About 50,000 large dams worldwide could lose more than a quarter of their storage capacity by 2050 as a result of sedimentation build-ups, which adversely impact on water necessity and energy security, according to United Nations research.
“Trapped sediment has robbed roughly 50,000 large dams worldwide of an estimated 13% to 19% of their combined original storage capacity, and total losses will reach 23% to 28% by 2050,” warned the study.
The global loss from original dam capacity foreseen by mid-century – from ~6,300 billion to ~4,650 billion m3 in 2050, a difference of ~1,650 billion m3 – roughly equals the annual water use of India, China, Indonesia, France and Canada combined.
UN University’s Canadian-based Institute for Water, Environment and Healthapplied previously-determined storage loss rates in various areas worldwide to large dams in 150 countries to forecast cumulative reservoir storage losses by country, region, and globally.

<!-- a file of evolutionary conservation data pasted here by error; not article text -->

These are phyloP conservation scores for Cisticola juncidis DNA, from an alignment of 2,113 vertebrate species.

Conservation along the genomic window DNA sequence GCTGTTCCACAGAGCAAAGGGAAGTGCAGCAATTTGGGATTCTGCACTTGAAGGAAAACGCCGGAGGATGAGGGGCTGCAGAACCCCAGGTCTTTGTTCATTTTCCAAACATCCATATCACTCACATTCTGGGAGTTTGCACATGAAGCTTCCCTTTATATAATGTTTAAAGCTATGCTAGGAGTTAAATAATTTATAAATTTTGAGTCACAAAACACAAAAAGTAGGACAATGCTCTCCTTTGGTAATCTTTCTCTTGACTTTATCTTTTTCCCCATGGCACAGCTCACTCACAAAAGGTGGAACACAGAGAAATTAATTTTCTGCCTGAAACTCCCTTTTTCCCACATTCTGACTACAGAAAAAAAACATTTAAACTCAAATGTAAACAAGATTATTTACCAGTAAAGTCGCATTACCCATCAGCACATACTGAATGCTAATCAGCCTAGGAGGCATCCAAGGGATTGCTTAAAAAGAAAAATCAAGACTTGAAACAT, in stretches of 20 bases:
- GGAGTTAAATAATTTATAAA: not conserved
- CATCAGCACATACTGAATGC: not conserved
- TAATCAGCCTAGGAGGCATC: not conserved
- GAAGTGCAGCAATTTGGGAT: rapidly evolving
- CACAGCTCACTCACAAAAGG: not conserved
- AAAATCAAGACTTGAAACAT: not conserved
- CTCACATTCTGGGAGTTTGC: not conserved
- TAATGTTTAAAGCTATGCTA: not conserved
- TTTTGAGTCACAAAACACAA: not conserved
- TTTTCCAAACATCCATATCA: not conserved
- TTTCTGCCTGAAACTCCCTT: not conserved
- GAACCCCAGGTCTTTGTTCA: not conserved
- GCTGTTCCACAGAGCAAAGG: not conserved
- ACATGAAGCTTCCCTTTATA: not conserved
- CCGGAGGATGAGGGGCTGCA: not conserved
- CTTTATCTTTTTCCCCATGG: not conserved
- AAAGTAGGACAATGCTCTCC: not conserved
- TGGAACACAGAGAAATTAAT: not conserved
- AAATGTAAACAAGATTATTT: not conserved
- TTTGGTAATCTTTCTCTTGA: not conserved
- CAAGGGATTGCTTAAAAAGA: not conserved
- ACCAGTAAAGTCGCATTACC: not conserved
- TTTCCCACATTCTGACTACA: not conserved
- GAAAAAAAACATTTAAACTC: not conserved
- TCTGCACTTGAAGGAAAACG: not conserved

The study showed that The United Kingdom, Panama, Ireland, Japan and Seychelles would experience the highest water storage losses by 2050 – between 35% and 50% of their original capacities. Meanwhile, Bhutan, Cambodia, Ethiopia, Guinea, and Niger will be the five least affected countries, losing less than 15% by mid-century.
“The decrease in available storage by 2050 in all countries and regions will challenge many aspects of national economies, including irrigation, power generation, and water supply,” said Dr. Duminda Perera, who co-authored the study.
UNU-INWEH Director Vladimir Smakhtin and Spencer Williams of McGill Universityin Montreal are the other authors.
“The new dams under construction or planned will not offset storage losses to sedimentation. This paper sounds an alarm on a creeping global water challenge with potentially significant development implications.”